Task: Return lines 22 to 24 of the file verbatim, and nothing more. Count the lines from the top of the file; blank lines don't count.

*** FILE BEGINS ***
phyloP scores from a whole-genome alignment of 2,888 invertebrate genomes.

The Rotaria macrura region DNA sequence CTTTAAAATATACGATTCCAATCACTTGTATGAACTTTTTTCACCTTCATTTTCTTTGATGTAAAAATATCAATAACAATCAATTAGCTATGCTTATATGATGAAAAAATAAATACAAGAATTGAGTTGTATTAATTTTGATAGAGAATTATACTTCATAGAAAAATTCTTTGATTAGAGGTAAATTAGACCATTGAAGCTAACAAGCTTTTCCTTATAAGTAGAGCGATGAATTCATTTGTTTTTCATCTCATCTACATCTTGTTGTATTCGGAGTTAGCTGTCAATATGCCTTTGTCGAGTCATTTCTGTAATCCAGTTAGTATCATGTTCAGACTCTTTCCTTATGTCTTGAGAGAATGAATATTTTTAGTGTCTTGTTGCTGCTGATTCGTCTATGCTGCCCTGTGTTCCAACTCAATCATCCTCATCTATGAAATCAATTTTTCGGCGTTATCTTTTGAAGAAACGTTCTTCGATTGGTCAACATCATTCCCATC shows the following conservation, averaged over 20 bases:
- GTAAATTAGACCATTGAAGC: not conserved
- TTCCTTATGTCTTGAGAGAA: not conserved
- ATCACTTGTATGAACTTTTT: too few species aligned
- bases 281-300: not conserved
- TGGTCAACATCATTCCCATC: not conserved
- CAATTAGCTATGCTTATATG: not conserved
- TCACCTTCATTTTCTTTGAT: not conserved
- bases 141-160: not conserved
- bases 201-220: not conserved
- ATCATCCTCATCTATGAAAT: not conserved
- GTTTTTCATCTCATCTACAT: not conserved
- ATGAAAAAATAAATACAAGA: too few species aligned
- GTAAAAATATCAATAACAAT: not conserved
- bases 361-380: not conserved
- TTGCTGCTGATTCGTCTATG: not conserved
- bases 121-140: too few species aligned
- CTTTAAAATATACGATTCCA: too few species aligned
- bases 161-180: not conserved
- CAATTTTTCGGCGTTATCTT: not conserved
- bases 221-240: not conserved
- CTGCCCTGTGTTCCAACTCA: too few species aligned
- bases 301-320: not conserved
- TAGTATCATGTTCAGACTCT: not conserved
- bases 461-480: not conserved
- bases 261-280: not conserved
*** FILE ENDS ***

- bases 221-240: not conserved
- CTGCCCTGTGTTCCAACTCA: too few species aligned
- bases 301-320: not conserved